[dropcap style=”color: #a5cecd;”] I [/dropcap]t has been a long time since there has been a feeling of genuine excitement around a project in Warrnambool, but the new owner of the former Fletcher Jones factory, Dean Montgomery, is about to change all that.
Dean, who is based in China but who grew up in a working class family in Geelong, took some time out today (26/5) to have lunch with Bluestone Magazine and the two key players in the grassroots campaign to save the best of the FJ site, Tonia Wilcox and Julie Eagles.
Although it was not planned as an official interview, and hence I am writing this as an Opinion piece rather than a story with quotes from Dean, he was quite happy to sketch out his very broad brush plans for the derelict factory and revealed that a key component will be setting up a classy motor museum in the eastern end.
Did you hear that? A museum. How absolutely magnificent and not only is this just the sort of usage that Bluestone has always argued would be perfect for such a large and high-profile site, it will provide a much-needed shot in the arm to Warrnambool’s tourism appeal.
Dean is a self-confessed motor enthusiast – and so why wouldn’t he take this opportunity to create his own giant garage in an industrial space? – but don’t be fearful that this will be a museum full of bogan cars and hot rods. Having spent a couple of hours chatting with him today, it is clear that he has much more class than that.
[dropcap style=”color: #a5cecd;”] W [/dropcap]hile it is very early days, with so much to be done, such a museum has the capacity to again put Warrnambool on the map as a must-visit destination, just like the Birdwood National Motor Museum has done in the Adelaide Hills.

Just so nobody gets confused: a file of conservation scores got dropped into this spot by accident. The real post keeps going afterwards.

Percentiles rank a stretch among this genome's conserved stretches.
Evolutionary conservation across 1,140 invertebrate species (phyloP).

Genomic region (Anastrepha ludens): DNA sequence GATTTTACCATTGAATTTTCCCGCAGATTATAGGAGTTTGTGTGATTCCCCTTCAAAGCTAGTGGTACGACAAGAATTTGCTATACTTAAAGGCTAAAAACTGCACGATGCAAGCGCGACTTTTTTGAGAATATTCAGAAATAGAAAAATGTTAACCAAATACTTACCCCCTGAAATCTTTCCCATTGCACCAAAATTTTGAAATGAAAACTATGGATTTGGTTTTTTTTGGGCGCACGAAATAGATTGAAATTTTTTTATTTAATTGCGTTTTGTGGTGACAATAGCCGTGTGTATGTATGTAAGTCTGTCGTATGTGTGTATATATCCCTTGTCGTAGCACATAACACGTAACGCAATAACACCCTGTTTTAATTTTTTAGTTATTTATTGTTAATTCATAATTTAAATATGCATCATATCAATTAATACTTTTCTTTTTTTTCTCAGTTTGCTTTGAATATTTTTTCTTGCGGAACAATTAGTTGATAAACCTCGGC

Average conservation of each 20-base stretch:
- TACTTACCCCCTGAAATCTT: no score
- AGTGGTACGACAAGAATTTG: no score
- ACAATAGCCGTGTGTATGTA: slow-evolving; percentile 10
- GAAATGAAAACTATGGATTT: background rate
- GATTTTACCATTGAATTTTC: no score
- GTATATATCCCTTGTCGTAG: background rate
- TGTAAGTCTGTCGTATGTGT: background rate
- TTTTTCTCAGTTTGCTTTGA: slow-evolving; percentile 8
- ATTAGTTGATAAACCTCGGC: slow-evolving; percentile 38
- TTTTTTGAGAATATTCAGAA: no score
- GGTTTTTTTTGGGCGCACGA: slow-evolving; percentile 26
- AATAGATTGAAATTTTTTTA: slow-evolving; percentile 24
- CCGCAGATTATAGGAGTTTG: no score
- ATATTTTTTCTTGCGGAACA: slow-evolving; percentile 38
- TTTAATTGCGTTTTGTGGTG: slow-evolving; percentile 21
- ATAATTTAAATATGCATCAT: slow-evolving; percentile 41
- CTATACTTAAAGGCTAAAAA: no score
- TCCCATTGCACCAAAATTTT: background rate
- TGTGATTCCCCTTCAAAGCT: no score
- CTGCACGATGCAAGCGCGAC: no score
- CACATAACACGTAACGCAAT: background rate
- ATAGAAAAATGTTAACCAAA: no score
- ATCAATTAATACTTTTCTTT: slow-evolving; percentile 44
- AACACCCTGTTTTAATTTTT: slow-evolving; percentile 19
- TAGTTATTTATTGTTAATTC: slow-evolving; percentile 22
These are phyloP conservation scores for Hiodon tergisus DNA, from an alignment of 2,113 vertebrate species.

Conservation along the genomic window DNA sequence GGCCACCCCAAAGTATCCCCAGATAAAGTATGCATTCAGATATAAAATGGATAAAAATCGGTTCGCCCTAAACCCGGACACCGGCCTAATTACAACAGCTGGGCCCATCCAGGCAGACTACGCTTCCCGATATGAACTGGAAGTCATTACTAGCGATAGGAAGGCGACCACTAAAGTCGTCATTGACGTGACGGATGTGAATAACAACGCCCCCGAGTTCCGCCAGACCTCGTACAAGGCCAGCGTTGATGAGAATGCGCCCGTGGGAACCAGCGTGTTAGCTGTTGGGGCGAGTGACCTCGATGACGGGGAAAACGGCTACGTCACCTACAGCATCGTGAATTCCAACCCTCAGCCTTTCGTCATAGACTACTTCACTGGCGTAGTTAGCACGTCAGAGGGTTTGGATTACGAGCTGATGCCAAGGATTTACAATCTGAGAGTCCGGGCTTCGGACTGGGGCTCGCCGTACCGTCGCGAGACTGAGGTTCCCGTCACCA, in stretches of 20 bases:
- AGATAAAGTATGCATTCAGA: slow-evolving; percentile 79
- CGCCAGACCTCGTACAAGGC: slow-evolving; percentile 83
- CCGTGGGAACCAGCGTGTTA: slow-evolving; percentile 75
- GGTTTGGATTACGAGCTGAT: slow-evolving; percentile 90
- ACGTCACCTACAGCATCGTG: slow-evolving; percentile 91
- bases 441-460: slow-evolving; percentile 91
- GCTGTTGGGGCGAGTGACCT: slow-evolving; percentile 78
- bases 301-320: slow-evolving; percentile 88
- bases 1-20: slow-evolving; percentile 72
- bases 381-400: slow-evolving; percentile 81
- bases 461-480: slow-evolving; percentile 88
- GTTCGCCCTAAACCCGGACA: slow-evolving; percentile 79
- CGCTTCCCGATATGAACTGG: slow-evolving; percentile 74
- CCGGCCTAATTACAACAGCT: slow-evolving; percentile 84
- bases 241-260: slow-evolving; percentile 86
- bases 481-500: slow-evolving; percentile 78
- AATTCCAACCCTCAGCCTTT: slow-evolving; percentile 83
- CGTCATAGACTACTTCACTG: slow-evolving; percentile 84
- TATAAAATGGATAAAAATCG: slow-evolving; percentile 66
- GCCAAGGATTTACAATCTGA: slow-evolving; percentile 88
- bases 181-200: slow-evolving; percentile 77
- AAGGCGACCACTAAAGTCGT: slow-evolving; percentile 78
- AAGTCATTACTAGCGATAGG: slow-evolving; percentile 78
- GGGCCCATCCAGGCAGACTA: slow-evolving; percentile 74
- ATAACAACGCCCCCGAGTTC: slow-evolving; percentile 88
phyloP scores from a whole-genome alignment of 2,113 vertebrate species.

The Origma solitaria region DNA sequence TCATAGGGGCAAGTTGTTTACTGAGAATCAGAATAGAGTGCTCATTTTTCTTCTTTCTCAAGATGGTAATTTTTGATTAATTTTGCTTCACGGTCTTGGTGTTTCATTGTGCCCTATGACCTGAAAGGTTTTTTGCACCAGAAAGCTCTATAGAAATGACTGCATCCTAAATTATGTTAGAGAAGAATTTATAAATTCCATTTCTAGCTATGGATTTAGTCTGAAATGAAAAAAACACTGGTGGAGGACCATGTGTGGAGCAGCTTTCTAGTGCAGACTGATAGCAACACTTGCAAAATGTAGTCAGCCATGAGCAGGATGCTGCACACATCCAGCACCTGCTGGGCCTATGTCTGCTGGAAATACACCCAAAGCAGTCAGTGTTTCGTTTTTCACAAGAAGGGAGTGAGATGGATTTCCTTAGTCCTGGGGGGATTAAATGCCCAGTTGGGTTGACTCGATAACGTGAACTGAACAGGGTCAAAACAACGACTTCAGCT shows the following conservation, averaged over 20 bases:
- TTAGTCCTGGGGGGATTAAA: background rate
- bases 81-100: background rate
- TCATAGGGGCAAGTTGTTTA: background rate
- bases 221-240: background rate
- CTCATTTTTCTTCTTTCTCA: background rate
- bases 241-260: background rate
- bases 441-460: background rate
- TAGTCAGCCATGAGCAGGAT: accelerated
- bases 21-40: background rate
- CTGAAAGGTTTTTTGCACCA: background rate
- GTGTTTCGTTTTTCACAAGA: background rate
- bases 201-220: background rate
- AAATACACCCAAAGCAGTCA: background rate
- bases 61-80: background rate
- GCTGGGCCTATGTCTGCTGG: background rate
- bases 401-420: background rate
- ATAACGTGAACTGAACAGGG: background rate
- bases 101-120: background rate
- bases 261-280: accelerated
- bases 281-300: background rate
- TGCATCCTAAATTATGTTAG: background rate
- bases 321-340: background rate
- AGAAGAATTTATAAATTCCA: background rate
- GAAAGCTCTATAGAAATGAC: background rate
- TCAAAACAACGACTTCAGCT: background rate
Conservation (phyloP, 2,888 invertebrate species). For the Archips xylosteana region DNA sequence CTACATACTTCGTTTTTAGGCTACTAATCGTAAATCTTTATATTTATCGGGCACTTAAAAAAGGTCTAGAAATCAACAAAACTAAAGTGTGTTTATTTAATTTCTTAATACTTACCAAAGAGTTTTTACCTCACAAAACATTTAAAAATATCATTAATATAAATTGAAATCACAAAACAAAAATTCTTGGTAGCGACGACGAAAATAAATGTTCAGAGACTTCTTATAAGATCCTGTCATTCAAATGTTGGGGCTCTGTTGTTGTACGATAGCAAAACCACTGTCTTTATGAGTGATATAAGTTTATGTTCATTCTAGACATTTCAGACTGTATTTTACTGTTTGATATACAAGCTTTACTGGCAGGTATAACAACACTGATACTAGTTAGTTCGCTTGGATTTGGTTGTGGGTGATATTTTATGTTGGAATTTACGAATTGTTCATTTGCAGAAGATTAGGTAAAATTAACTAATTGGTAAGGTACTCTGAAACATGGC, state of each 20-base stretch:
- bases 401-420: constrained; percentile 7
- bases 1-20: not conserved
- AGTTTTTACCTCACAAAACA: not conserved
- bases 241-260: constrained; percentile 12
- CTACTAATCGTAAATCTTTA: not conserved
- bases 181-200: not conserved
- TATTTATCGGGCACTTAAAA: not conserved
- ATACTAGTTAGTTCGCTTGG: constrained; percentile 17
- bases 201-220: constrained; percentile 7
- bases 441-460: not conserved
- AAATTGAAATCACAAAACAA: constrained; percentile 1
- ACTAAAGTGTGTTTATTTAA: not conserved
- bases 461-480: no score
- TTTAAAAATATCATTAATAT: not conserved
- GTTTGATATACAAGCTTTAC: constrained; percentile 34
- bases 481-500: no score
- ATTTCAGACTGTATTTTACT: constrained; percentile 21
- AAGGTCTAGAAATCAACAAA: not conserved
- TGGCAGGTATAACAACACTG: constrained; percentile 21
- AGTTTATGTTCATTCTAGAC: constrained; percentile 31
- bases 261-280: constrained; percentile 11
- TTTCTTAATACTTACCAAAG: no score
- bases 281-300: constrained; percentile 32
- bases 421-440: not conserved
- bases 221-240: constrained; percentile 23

It will provide an incentive for tourists on the Great Ocean Road to keep driving beyond Port Campbell rather than cutting up through Timboon, as so many now do, to reconnect with the Princes Highway back to Melbourne.
My head is already running away with ideas, as it tends to do, for an annual classic car rally along the Great Ocean Road that would start at the T&G building in Geelong (which Dean and his brother own and have restored), and finish at the Fletcher Jones site in Warrnambool.
Warrnambool has a strong classic car culture (I can still remember the customised panel van shows held at the Warrnambool Drive-In in the 70s) and, from what I can see, there is no large-scale, up-market, classy car museum anywhere else in Victoria.
What a fantastic opportunity and even though I can’t tell the difference between an EH and EJ Holden, I would much rather see a car museum on the site than a hardware store.
[dropcap style=”color: #a5cecd;”] D [/dropcap]ean, who is a self-made millionaire from manufacturing commercial kitchen equipment (everything from stainless steel benches to chef aprons, glassware and crockery), also has plans for a cafe within the FJ site and has made a very public commitment to keeping (and restoring) the iconic silver ball and gardens.
Indeed from how Dean was talking today, he is not planning to pull down anything, but rather to repair and restore what is there – including removing the asbestos that has, for some strange reason, always been held up as an insurmountable obstacle.
Dean doesn’t talk about obstacles: he talks about opportunities. He doesn’t appear to fret about “red tape”, but talks about finding a way through it.
This is how he has, to date, been able to take on projects such as the T&G building in Geelong and the Leura Hotel in Camperdown (be sure to stop and take a peek in the window next time you are passing through).
For those who had written the FJ site off, it is a reminder of what positive, creative thinking can do. For those who always believed in its potential – like the 600-plus people in the Save the Silver Ball and Fletchers Gardens group – it is a dream come true.
Warrnambool has a beating heart again, and it is round, silver and sitting on top of three red legs.
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Read the background stories on our Fletcher Jones campaign here…